Tobacco Asia

Volume 19, Number 4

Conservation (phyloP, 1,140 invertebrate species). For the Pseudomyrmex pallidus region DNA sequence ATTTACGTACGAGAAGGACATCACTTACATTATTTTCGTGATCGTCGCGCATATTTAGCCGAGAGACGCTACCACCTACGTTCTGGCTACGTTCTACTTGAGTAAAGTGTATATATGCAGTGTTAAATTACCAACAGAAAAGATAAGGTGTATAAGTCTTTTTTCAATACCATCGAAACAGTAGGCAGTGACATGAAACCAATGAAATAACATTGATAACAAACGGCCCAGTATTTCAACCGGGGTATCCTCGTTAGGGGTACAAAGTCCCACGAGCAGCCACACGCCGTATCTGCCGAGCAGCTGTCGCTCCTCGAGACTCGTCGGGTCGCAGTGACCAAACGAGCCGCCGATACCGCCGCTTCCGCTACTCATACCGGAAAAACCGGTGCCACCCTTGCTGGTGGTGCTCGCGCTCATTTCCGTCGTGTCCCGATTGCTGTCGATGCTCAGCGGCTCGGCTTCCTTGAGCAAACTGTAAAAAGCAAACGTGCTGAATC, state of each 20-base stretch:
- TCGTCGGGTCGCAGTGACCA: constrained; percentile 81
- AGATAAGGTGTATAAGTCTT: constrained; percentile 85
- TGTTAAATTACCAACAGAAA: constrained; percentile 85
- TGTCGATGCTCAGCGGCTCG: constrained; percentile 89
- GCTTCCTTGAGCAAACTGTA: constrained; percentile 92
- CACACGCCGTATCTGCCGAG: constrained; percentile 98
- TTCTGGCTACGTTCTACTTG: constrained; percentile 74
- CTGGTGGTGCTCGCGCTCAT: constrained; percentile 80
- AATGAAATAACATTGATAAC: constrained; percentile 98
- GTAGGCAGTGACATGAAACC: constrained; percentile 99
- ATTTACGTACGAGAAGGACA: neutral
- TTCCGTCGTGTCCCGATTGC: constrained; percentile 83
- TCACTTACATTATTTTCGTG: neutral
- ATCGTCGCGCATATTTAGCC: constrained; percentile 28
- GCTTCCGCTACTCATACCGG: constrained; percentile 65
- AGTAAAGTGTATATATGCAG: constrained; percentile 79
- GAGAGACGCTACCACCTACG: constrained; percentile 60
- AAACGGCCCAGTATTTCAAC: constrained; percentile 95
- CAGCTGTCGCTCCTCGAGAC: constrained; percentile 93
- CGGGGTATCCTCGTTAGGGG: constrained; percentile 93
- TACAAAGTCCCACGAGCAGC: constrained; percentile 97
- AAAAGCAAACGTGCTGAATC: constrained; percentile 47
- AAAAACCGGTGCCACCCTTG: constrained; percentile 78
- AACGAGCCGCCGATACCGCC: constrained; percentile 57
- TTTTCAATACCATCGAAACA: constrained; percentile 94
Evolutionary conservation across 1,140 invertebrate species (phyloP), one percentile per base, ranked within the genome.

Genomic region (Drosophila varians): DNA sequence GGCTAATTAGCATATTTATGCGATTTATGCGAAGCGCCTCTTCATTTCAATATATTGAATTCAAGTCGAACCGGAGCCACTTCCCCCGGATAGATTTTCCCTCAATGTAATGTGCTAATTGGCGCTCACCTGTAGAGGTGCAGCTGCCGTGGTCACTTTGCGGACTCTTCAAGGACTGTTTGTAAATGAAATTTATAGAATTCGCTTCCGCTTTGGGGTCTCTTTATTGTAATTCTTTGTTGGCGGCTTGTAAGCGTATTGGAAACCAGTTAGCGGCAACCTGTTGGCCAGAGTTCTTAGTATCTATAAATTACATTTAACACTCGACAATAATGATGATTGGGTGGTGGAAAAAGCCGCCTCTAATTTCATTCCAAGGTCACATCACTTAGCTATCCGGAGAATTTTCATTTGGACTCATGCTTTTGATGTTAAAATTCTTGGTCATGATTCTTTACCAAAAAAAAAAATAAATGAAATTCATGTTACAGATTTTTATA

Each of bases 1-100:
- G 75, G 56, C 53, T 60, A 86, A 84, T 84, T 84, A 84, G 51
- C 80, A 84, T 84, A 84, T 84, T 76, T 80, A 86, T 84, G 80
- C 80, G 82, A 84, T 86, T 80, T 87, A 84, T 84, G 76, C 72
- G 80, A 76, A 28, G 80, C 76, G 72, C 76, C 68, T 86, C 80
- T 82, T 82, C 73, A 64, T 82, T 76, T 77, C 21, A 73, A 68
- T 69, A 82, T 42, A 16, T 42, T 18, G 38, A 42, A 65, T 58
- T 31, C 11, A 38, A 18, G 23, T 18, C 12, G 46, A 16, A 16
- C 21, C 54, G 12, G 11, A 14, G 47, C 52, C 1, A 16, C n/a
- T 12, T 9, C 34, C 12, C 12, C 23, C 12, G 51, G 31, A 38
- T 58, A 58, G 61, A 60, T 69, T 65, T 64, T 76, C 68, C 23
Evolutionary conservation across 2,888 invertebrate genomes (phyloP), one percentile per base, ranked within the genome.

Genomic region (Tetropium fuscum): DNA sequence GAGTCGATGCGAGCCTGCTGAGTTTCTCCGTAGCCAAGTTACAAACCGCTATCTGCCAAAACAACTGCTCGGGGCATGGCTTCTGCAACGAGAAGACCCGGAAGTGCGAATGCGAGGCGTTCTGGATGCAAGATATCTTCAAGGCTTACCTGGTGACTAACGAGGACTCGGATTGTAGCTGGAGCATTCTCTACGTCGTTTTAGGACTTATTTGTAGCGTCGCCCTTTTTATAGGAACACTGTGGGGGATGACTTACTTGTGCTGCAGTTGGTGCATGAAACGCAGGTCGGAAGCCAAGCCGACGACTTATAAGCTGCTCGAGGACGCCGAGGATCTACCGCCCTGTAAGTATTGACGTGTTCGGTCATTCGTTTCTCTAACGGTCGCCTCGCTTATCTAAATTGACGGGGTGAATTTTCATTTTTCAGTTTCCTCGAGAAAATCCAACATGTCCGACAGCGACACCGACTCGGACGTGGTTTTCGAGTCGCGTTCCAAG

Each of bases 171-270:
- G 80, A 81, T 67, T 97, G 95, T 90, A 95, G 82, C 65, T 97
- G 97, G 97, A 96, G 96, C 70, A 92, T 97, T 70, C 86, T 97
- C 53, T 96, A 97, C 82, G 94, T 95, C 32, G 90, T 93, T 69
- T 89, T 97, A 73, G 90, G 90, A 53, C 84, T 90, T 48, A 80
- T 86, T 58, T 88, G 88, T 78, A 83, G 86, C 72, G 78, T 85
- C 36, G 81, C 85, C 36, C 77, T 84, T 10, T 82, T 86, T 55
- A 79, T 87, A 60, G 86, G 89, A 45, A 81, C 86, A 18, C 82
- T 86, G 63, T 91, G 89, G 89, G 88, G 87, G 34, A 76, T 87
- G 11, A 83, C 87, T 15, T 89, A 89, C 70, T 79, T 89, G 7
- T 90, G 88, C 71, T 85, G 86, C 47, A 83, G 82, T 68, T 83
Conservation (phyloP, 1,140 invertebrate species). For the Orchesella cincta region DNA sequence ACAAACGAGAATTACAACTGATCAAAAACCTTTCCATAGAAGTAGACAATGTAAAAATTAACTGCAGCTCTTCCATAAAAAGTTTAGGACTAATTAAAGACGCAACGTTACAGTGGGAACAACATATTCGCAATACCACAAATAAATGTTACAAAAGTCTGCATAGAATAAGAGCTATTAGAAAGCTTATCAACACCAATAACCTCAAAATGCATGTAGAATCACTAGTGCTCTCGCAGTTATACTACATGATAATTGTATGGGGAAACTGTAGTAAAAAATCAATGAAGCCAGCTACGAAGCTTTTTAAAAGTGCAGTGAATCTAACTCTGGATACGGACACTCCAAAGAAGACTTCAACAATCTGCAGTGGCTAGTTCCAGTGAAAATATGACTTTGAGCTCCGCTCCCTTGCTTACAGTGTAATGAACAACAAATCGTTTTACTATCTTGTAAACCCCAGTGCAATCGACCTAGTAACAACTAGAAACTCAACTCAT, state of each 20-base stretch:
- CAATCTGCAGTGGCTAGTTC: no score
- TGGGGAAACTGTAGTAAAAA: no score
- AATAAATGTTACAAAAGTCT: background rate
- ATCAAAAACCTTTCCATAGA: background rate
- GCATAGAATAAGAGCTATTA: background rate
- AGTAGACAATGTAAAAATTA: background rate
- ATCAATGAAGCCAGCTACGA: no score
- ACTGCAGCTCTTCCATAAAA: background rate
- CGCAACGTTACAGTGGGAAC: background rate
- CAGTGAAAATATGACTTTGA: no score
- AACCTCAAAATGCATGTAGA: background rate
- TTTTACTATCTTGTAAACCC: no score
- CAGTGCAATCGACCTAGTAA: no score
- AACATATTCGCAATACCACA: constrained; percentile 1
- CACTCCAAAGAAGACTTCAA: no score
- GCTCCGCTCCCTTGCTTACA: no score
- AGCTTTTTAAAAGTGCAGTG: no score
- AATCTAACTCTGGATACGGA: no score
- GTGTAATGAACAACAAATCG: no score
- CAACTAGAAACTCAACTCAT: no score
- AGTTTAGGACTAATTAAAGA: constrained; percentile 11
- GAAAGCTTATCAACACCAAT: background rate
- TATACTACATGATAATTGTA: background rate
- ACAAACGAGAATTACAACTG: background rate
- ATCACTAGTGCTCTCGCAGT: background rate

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56 tobaccoasia LEAF NEWS 烟叶新闻 WHO SAID WHAT? Malawi Industry Takes Heavy Toll In 2015, bales of tobacco in Malawi sell for about US$200 each. This represents about three months' labor for a small- holder farmer. The 160 of air- and heat-cured tobacco expected to sell in the next month outside the capital Lilongwe, will earn the country about $350 m. According to the World Bank, Malawi is now the poorest country in the world and tobacco is central to its economy. International sales have been stable so far, but the government recently hit out at anti-smoking campaigners, saying tobacco played a vital role in the development of African countries like Malawi, Zambia, and Zimbabwe, and warning that the western anti-smoking lobby risked plunging some of the poorest people in the world into further economic peril. However, as people in rich countries cut back on smoking, and developing countries like the Philippines, Indonesia, and Brazil place higher taxes on cigarette sales, Malawi faces declining demand for its "green gold". According to Graham Kunimba, head of the Tobacco Association of Malawi (TAMA), tobacco is considered a strategic crop for some African countries. In Malawi, the industry is the second largest employer, with more than 350,000 farmers and their families, 70,000 hired laborers, and 10,000 people in leaf-processing factories dependent on it, he said. "Why is the target on tobacco products and not on other products which may have a negative impact on health, including sugar? This is not done in good faith but to punish poor countries like Malawi who rely on tobacco for its economic growth," he added. "In the end, the people who suffer most from this situation are the tobacco farmers, who support a very large part of Malawi's agricultural production." "The manufacturers of tobacco products will no longer have an interest in supplying a product which has a brand value. This will inevitably lead to the use of cheaper tobacco and drive down the price of leaf tobacco," he said. Malawi devotes more than 5% of its farming land to the crop. According to Philip Morris, one of the largest buyers of Malawian tobacco, it takes 10kg of wood to dry 1kg of tobacco. In a statement, the company, based in Switzerland, said: "The average amount of wood needed to dry tobacco is currently 10kg of wood/kg of dry tobacco. PMI and [local NGO] Total Land Care have created cooperatives to plant more than 90m trees and bamboo on farms and communal lands, helping to reduce Malawi's deforestation. "Together with our suppliers we are actively promoting the introduction of rocket barns that reduce fuel-wood consumption by 40%, to below 6kg of wood/kg of dry tobacco. We aim to convert standard curing barns to improved/rocket barns in both Malawi and Mozambique by 2017, which will result in saving the equivalent of 25 million trees by 2018," the company said. Zimbabwe Farmers Fear Winter Thousands of small-scale Zimbabwe farmers are afraid they will be going hungry this winter. The worst regional drought in nearly a decade has left Zimbabwe in a precarious food situation. Many farmers have complained of low prices as the season ends while buyers argue the quality of the crop was poor. "A number of farmers are crying foul over unsatisfactory (tobacco) prices," said Trevor Saruwaka, member of parliament for Mutasa Central in Manicaland. "Those who make losses are condemned to poverty and starvation." The tobacco industry is Zimbabwe's biggest export earner with over 88,000 growers registered with the tobacco regulatory body, the Tobacco Industry and Marketing Board, in the 2014-2015 season, up from 52,000 in 2012. But many farmers have been left disappointed. Industry figures showed that at the end of the selling season this month farmers sold 188.5 million kgs worth US$555 million, down 8.5% from a year ago when the crop was worth US$654 million. According to the government, with more farmers focused on tobacco, Zimbabwe's harvest of maize dropped by 49% this season, which is set to "The impact of illegal tobacco may not be felt as immediately and directly as other crimes, but the consequences are very real. By some estimates, illegal tobacco costs govern- ments around the world US$40-$50 billion each year in unpaid tobacco taxes – and sale of illegal tobacco may fund human traffick- ing, drug and arms trades, prostitution, as well as terrorist organisations. The amount of illegal tobacco is much more significant than is generally realised." - Dinesh Dharmadasa, Director, Corporate and Regulatory Affairs at British American Tobacco

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